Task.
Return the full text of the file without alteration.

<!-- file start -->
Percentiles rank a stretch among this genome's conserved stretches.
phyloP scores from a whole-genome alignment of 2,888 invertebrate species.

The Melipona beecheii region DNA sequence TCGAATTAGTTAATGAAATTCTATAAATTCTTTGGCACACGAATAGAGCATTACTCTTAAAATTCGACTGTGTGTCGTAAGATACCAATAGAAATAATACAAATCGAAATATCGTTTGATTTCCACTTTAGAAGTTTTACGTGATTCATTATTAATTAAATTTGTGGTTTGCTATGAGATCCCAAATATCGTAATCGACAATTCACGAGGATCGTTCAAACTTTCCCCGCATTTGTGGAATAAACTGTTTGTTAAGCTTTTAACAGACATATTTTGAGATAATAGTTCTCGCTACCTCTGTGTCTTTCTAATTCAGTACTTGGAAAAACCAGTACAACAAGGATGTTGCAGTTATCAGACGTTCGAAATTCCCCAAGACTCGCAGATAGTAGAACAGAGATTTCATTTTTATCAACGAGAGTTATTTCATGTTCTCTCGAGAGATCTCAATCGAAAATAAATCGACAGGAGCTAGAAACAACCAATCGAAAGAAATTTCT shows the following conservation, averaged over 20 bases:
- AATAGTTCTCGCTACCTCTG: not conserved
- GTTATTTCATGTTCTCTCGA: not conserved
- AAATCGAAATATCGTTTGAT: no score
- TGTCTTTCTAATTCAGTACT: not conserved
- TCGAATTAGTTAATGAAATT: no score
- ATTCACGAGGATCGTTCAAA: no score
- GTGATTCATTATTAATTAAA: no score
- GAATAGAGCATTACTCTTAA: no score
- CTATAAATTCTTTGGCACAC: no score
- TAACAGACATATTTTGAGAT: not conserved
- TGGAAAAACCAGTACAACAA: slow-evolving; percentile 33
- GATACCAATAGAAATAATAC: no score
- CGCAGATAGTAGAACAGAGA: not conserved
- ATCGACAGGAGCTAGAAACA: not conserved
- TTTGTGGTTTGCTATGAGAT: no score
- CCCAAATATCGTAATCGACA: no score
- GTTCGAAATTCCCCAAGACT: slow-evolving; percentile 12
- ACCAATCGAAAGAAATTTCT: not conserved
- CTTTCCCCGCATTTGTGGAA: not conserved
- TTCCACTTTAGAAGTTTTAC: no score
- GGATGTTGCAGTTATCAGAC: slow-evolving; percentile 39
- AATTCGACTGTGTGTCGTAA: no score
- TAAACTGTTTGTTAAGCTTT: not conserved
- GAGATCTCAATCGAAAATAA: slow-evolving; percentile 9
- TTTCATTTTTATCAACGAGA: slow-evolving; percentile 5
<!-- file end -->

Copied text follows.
Percentiles rank a stretch among this genome's conserved stretches.
phyloP scores from a whole-genome alignment of 2,888 invertebrate species.

The Melipona beecheii region DNA sequence TCGAATTAGTTAATGAAATTCTATAAATTCTTTGGCACACGAATAGAGCATTACTCTTAAAATTCGACTGTGTGTCGTAAGATACCAATAGAAATAATACAAATCGAAATATCGTTTGATTTCCACTTTAGAAGTTTTACGTGATTCATTATTAATTAAATTTGTGGTTTGCTATGAGATCCCAAATATCGTAATCGACAATTCACGAGGATCGTTCAAACTTTCCCCGCATTTGTGGAATAAACTGTTTGTTAAGCTTTTAACAGACATATTTTGAGATAATAGTTCTCGCTACCTCTGTGTCTTTCTAATTCAGTACTTGGAAAAACCAGTACAACAAGGATGTTGCAGTTATCAGACGTTCGAAATTCCCCAAGACTCGCAGATAGTAGAACAGAGATTTCATTTTTATCAACGAGAGTTATTTCATGTTCTCTCGAGAGATCTCAATCGAAAATAAATCGACAGGAGCTAGAAACAACCAATCGAAAGAAATTTCT shows the following conservation, averaged over 20 bases:
- AATAGTTCTCGCTACCTCTG: not conserved
- GTTATTTCATGTTCTCTCGA: not conserved
- AAATCGAAATATCGTTTGAT: no score
- TGTCTTTCTAATTCAGTACT: not conserved
- TCGAATTAGTTAATGAAATT: no score
- ATTCACGAGGATCGTTCAAA: no score
- GTGATTCATTATTAATTAAA: no score
- GAATAGAGCATTACTCTTAA: no score
- CTATAAATTCTTTGGCACAC: no score
- TAACAGACATATTTTGAGAT: not conserved
- TGGAAAAACCAGTACAACAA: slow-evolving; percentile 33
- GATACCAATAGAAATAATAC: no score
- CGCAGATAGTAGAACAGAGA: not conserved
- ATCGACAGGAGCTAGAAACA: not conserved
- TTTGTGGTTTGCTATGAGAT: no score
- CCCAAATATCGTAATCGACA: no score
- GTTCGAAATTCCCCAAGACT: slow-evolving; percentile 12
- ACCAATCGAAAGAAATTTCT: not conserved
- CTTTCCCCGCATTTGTGGAA: not conserved
- TTCCACTTTAGAAGTTTTAC: no score
- GGATGTTGCAGTTATCAGAC: slow-evolving; percentile 39
- AATTCGACTGTGTGTCGTAA: no score
- TAAACTGTTTGTTAAGCTTT: not conserved
- GAGATCTCAATCGAAAATAA: slow-evolving; percentile 9
- TTTCATTTTTATCAACGAGA: slow-evolving; percentile 5